How long will a newborn calf normally live without nursing?
A newborn calf can live up to five days without nursing. Ideally, it is best for the calf to nurse within the first five hours of life, but a calf that is delayed until 24 to 36 hours before nursing can still be fine. There are some factors that are involved in how long will a calf will live without nursing.
If the calf was able to nurse in the first five hours and then something happens and is unable to nurse for some time, it will be able to go a longer period without nursing. This is common in cattle ranching, many times a cow will be able to deliver the calf and allow it to nurse in the first few hours, but then she will lay down to rest. During a difficult delivery the cow will received some injury to the pelvis or muscle swelling afterwards then during this recovery period while laying down may not be able to stand for a few days making it impossible for the calf to nurse.
This can change how long the calf will live without nursing. It can add an extra 48 hours of life for the calf. The opposite will happen when the calf takes longer to recover after a difficult delivery. The cow is able to recover quickly but the calf requires more time thus shorten how long a calf will live without nursing up to 48 hours.
This is the procedure that I follow during calving. It been handed down from my great grandfather. I observe the cow during calving to make sure she can deliver on her own without assistance. Once the calf is born I make sure it is breathing. That is the only thing I’m concerned with. It will take some time for the mother to clean the calf off and for it to stand on it’s own. I also want to make sure the cow is getting up on her own, in normal case this is soon after calving.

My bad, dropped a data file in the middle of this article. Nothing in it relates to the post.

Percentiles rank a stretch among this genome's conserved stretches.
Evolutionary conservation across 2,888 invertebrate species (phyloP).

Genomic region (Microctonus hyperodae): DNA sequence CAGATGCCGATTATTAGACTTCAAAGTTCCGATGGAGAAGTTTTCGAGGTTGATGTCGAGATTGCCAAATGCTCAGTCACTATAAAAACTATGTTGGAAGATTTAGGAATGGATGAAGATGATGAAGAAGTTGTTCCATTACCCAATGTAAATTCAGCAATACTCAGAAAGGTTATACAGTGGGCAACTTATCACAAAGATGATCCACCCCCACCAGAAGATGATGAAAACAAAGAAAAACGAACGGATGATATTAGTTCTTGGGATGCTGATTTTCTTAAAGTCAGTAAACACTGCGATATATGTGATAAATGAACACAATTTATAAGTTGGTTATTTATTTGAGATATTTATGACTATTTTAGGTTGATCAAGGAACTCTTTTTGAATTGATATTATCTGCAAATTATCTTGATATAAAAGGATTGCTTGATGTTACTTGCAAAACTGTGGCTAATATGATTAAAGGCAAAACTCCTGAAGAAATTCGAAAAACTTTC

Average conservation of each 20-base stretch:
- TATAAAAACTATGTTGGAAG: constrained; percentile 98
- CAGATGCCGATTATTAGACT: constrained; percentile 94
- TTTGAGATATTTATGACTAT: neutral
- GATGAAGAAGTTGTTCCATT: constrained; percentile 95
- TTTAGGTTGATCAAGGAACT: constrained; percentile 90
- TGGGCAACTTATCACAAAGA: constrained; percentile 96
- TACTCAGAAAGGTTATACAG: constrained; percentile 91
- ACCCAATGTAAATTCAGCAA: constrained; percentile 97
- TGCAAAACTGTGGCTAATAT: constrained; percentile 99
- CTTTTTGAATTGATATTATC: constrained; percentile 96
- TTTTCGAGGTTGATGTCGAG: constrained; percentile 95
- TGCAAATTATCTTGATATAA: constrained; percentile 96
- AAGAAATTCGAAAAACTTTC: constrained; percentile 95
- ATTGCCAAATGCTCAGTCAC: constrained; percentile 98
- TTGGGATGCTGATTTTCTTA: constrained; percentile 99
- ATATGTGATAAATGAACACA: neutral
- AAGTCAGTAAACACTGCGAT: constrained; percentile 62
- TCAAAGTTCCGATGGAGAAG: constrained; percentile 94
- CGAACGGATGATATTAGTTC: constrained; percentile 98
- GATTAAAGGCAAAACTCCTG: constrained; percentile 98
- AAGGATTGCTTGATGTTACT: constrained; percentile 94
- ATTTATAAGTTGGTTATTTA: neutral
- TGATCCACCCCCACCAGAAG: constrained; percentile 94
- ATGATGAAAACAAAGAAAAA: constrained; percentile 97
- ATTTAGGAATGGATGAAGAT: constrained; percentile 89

24 hours later I will return to observe the pair and see if the calf has nursed. If the calf has not then I will bottle feed the calf and go from there. I know of some ranchers that will shorten this time period to 10 – 12 hours. Without any milk colostrum in the first 24 hours, the calf will be at a higher risk of illness, but I like to give the calf every opportunity to nurse on it’s own.
A few tips on knowing if a calf has nursed or not, The mother will have one or two clean tits while the other’s still have dirt on them. The calf has pooped and will have a yellow mustard looking droppings around the tail. The cows milk bag has decreased in size. The calf’s face will be wet from milk or foam on it’s bottom jaw.
If the calf has not nursed by then I will start bottle feeding two pints of milk replacer three times a day for the next two days and then bottle feed four pints twice a day.
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